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Have a common php file included on every page you need to track and within the script record details to MySQL as you yourself suggest. MySQL is scalable and powerful and will be able to handle it, as it powers some of the internet's busiest sytems.

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Unless you're getting over million users you shouldn't have to worry...

To be honest you can do several ways of monitoring the hits. That way you have several different types of proof!

Use google analytics, which is a bit of javascript code provided by google. This won't increase the load on your server by any significant amount.

Create you're own code to pick up that data... do you need help in detecting each piece of information?

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You should use Google Analytics.

BUT, if you really need to know: if the site is already in PHP then there's no reason why you can't insert into a db (or add to a CSV file?) these details. Why do you want to track the session id?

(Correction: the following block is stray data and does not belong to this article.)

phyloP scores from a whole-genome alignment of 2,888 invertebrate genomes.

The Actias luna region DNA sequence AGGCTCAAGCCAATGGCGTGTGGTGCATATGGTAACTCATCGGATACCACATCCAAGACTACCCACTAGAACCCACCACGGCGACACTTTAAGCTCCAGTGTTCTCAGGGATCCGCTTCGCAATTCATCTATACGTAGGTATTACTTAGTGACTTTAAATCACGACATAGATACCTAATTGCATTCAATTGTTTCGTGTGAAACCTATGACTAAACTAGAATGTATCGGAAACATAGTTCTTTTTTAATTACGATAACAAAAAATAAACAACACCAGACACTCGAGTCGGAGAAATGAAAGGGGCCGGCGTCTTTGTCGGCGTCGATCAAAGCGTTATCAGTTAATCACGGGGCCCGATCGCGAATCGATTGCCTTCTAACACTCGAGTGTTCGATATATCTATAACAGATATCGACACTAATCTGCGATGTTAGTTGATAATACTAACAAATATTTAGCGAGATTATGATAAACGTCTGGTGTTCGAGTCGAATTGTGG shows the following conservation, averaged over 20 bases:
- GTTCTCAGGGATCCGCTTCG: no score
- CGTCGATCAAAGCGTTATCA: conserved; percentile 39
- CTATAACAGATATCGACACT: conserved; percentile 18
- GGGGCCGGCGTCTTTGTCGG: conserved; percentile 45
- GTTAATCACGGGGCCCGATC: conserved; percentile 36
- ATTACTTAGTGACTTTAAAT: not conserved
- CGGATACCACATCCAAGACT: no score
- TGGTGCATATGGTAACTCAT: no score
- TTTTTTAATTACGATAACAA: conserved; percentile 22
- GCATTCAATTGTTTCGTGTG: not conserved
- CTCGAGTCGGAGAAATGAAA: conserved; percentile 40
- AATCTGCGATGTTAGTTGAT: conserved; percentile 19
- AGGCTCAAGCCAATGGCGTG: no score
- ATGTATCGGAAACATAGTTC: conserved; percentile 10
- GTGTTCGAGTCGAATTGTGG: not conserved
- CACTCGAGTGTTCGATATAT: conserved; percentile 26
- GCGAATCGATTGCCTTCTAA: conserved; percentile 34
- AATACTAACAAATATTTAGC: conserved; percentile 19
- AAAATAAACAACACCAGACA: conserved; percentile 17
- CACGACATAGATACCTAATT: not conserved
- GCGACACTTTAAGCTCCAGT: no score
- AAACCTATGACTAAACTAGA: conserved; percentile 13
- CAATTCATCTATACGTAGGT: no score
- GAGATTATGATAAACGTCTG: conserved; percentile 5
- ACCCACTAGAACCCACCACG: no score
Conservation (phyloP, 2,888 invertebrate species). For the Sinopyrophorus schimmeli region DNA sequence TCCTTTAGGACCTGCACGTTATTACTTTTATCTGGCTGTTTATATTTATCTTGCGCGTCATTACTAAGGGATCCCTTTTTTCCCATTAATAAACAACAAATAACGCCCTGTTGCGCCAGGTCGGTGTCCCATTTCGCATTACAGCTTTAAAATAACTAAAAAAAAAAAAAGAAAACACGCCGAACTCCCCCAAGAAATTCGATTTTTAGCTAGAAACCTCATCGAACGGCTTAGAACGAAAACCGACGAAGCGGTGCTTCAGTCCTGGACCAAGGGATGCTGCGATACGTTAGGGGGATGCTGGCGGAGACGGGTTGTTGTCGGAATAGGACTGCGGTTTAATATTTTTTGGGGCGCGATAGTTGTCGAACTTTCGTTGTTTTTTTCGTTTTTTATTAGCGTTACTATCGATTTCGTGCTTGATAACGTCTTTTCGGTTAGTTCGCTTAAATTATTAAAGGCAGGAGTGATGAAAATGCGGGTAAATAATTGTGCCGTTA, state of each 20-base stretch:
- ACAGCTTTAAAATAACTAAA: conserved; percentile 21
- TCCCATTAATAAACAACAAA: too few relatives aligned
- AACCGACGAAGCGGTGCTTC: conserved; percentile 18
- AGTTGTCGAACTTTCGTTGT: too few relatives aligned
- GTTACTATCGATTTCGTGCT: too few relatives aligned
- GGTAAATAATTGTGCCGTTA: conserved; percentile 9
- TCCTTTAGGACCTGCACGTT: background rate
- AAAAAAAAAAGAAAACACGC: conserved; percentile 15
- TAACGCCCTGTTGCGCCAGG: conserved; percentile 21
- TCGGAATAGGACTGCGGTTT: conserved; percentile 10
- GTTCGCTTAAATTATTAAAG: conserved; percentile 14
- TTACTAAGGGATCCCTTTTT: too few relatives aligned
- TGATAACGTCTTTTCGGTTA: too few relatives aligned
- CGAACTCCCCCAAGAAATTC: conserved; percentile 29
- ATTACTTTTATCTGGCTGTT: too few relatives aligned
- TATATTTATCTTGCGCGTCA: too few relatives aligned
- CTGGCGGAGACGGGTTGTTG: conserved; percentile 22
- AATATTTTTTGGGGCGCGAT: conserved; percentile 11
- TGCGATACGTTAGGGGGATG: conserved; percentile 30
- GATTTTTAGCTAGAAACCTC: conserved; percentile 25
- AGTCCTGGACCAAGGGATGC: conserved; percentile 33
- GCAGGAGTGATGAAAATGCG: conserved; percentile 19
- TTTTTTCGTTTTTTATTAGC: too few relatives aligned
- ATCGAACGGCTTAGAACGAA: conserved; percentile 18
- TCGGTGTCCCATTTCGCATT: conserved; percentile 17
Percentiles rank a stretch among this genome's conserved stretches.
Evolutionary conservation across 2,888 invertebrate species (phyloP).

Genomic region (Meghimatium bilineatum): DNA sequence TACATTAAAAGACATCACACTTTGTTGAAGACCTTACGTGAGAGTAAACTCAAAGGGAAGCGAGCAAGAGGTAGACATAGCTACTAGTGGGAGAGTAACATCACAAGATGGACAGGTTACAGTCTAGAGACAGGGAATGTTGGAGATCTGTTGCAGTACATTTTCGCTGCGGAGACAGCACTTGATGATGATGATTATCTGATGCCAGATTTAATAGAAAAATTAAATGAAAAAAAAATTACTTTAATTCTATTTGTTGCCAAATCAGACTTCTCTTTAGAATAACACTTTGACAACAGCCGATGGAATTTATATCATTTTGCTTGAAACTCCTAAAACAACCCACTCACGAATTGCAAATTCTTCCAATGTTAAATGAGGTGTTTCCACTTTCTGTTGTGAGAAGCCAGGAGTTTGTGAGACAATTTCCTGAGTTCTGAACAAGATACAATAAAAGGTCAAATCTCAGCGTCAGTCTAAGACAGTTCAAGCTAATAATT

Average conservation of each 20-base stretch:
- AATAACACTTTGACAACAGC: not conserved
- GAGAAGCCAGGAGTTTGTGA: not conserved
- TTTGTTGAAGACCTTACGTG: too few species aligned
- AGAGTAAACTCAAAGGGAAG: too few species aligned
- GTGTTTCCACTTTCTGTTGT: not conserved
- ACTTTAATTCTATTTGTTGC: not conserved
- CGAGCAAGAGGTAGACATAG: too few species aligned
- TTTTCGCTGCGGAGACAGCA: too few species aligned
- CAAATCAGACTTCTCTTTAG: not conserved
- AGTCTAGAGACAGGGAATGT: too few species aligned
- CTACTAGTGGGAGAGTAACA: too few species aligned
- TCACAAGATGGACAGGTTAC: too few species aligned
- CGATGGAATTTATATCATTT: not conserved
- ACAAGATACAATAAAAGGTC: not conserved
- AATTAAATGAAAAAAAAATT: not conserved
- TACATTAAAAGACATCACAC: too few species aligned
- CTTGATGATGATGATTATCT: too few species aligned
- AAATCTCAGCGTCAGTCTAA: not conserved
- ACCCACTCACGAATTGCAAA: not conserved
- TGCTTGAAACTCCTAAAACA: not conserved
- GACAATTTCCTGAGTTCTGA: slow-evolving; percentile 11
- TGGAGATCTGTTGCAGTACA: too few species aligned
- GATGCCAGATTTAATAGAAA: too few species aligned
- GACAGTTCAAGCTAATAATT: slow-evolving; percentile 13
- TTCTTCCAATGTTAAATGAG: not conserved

Here's some sample code for the db option:

<?php
mysql_query("INSERT INTO table (`time`, `date`, `url`, `session`) VALUES (CURTIME(), CURDATE(), " . $_SERVER['REQUEST_URI'] . ", " . $_SESSION['id'] . ");
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Thanks, tracking the session id is just a requirement I've been given. Why do you think I should use GA? I've not really used GA much aside from the basics so I have no idea how I would go about doing so. –  Jamie Mar 21 '11 at 11:53
    
see @fabrik's answer regarding how to implement. GA will show how many people have been accessing what pages (or your site overall) via handy tables and line charts, with details such as where in the world (based on IP) that person is viewing your site, how long a person stayed on your site, and whole host of other useful information. It even allows export of data in pdf, xml and csv. –  Richard Parnaby-King Mar 21 '11 at 11:58